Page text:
Ruling party supremo Ichiro Ozawa should have been prosecuted. That was the judgement of an inquest panel looking into a money scandal linked to the Democratic Party of Japan general secretary.
The decision came Tuesday just as a glimmer of hope emerged that things were turning for the better for the embattled administration here: The United States had referred to a proposal by Japan to solve the Futenma air base relocation issue as ‘encouraging’, while a similar inquest panel concluded Monday that prosecutors made the right decision in not indicting Prime Minister Yukio Hatoyama over a separate money scandal.
But these potential signs of respite have been overshadowed by the panel’s view that Ozawa should have been indicted by prosecutors.
The decision by the 11 randomly chosen citizens means that public prosecutors have three months to reconsider whether or not to indict Ozawa. If they again conclude that they shouldn’t, another panel will be put together, and if, as is likely, they call for his indictment again, Ozawa will be prosecuted. Having already given up the formal leadership of the party over a previous money scandal, surely an indictment would spell the end for the DPJ kingpin.
Ozawa reacted to the decision with typical defiance, reportedly expressing his surprise at the panel’s decision after prosecutors had spent a year reaching a different conclusion. He vowed to stay on in his position.
Ozawa’s case, involving circular payments of 400 million yen for a property deal in 2004, differs from Hatoyama’s in that testimony from one of Ozawa’s indicted aides claims that Ozawa conspired in the concealment involved. Ozawa, of course, denies this.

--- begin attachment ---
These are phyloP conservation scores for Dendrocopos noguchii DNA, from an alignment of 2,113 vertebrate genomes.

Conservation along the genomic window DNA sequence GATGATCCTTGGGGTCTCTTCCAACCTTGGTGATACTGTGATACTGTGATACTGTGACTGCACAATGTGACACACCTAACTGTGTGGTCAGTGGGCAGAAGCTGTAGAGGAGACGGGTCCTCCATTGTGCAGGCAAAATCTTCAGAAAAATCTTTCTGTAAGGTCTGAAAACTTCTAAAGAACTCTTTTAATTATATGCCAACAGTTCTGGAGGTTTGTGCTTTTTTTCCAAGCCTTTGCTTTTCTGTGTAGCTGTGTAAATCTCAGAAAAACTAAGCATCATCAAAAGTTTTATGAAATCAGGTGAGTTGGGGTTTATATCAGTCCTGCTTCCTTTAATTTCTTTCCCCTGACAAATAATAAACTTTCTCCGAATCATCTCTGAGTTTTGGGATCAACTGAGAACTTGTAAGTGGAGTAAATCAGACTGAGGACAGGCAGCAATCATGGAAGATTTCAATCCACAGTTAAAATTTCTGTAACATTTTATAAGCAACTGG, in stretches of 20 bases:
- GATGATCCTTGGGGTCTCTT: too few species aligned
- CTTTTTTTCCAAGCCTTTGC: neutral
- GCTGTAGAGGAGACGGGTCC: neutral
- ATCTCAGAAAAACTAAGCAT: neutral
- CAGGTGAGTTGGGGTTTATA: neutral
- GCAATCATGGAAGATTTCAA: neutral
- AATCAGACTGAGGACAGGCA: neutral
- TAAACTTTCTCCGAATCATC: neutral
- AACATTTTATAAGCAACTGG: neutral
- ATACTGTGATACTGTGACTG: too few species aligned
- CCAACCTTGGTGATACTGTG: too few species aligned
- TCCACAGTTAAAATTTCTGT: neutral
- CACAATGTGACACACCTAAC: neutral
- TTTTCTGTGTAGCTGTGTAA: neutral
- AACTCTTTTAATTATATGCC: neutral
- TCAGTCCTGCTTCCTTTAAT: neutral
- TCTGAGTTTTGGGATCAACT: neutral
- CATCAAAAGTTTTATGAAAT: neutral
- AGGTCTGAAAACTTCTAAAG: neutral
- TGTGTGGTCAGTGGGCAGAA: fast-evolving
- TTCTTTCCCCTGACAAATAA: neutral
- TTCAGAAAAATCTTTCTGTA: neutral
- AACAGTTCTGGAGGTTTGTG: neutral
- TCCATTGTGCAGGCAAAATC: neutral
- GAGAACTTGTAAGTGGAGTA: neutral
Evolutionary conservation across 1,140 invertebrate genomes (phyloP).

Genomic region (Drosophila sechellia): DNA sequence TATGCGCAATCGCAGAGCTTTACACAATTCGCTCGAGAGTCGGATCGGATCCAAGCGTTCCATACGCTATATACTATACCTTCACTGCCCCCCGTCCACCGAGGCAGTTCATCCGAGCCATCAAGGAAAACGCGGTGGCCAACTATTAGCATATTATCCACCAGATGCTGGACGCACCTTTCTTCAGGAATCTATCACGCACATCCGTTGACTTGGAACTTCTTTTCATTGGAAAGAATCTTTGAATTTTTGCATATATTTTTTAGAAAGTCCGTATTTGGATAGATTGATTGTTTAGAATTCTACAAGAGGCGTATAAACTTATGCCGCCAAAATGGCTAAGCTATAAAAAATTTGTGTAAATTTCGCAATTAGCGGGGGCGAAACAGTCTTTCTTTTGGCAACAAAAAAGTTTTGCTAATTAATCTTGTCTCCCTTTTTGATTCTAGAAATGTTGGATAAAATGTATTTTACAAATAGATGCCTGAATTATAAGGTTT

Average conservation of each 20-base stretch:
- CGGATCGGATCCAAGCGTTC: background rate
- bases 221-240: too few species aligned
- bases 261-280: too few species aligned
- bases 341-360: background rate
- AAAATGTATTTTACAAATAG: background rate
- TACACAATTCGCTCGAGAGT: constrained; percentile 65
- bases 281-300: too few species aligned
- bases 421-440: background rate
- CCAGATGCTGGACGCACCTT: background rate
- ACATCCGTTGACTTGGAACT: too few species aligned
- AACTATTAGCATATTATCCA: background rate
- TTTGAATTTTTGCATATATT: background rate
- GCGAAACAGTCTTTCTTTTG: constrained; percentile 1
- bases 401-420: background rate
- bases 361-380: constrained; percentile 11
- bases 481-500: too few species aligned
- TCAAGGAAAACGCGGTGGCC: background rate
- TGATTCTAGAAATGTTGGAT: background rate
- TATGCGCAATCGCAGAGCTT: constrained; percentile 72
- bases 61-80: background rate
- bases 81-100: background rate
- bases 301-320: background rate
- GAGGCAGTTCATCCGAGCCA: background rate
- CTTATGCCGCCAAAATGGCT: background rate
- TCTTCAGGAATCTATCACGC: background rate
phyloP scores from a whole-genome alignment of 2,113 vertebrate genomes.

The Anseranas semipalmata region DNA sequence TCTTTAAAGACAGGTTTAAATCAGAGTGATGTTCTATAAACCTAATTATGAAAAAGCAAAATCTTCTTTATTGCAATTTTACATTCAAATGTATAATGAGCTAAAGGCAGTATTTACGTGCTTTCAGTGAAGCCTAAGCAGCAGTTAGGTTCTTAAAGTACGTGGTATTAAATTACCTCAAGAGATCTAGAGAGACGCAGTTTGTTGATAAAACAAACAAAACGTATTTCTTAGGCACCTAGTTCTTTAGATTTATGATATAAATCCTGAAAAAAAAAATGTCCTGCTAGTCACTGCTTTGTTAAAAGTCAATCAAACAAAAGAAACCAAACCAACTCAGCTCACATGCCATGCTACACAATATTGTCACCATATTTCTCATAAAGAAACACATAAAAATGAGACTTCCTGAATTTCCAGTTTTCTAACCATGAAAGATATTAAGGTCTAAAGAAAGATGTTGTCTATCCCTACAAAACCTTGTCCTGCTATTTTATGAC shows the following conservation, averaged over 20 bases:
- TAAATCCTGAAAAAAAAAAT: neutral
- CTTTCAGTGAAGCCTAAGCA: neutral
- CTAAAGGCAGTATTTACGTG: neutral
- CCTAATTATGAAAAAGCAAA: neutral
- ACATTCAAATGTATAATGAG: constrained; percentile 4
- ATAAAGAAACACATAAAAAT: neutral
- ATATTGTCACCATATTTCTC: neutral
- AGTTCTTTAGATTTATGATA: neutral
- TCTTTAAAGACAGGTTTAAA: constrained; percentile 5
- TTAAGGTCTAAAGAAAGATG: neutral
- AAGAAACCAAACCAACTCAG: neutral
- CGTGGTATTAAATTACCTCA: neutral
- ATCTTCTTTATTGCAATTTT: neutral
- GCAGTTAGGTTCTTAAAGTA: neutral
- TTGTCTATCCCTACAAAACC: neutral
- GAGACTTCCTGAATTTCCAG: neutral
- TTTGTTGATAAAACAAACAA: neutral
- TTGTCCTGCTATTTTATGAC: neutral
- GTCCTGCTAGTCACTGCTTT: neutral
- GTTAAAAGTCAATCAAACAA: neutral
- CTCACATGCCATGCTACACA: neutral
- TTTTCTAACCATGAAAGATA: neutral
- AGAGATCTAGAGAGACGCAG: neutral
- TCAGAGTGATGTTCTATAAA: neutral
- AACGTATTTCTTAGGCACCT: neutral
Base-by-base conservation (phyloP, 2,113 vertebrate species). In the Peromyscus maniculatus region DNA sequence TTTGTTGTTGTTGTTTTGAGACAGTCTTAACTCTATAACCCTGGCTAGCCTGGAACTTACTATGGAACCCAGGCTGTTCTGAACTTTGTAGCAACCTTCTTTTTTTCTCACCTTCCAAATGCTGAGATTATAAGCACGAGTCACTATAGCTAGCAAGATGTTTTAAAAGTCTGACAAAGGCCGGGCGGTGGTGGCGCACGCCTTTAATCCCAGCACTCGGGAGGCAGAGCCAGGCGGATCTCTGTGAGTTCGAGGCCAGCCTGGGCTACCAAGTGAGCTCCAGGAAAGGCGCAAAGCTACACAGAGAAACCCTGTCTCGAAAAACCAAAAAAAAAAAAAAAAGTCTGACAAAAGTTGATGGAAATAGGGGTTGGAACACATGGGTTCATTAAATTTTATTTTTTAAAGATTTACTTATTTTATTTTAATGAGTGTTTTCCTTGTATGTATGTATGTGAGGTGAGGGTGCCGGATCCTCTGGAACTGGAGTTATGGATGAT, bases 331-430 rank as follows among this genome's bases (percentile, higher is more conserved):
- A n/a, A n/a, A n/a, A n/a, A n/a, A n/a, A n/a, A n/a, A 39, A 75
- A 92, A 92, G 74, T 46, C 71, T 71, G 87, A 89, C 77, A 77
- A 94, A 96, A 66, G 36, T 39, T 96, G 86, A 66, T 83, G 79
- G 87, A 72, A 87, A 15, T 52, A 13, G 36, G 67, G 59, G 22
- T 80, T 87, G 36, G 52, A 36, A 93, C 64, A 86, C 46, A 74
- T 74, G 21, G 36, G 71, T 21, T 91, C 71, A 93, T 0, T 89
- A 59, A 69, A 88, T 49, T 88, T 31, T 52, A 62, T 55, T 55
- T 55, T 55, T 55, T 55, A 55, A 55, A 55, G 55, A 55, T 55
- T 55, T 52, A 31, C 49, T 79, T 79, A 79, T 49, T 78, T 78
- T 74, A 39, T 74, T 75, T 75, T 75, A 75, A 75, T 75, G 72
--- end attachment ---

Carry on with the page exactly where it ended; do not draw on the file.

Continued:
In the case of Hatoyama, his former secretary took complete responsibility for trying to illegally conceal the embarrassing fact that Hatoyama’s mother was bankrolling the prime minister’s political organization. Keiji Katsuba received a suspended prison sentence for his loyalty.
While this means Hatoyama can try to put the episode behind him, it still leaves his reputation very much tarnished, because if it’s true he lacked the perception to even realize his mother was pumping three annual salaries worth of cash into his political body each month, what on earth is he doing running the country?
The panel’s decision on Ozawa was lauded by the conservative Yomiuri Shimbun daily, which described it as absolute ‘common sense’ in its editorial on Wednesday. The more centrist Asahi Shimbun cautioned readers to remember that the panel’s decision didn’t involve any compelling evidence and couldn’t be compared to an investigation by prosecutors. But in a robust conclusion, it called on Ozawa to stop wasting time and to either explain himself in parliamentary testimony or to resign.
Surely Ozawa will indeed have to explain himself in a more convincing way if he is to avoid being forced to step down once again.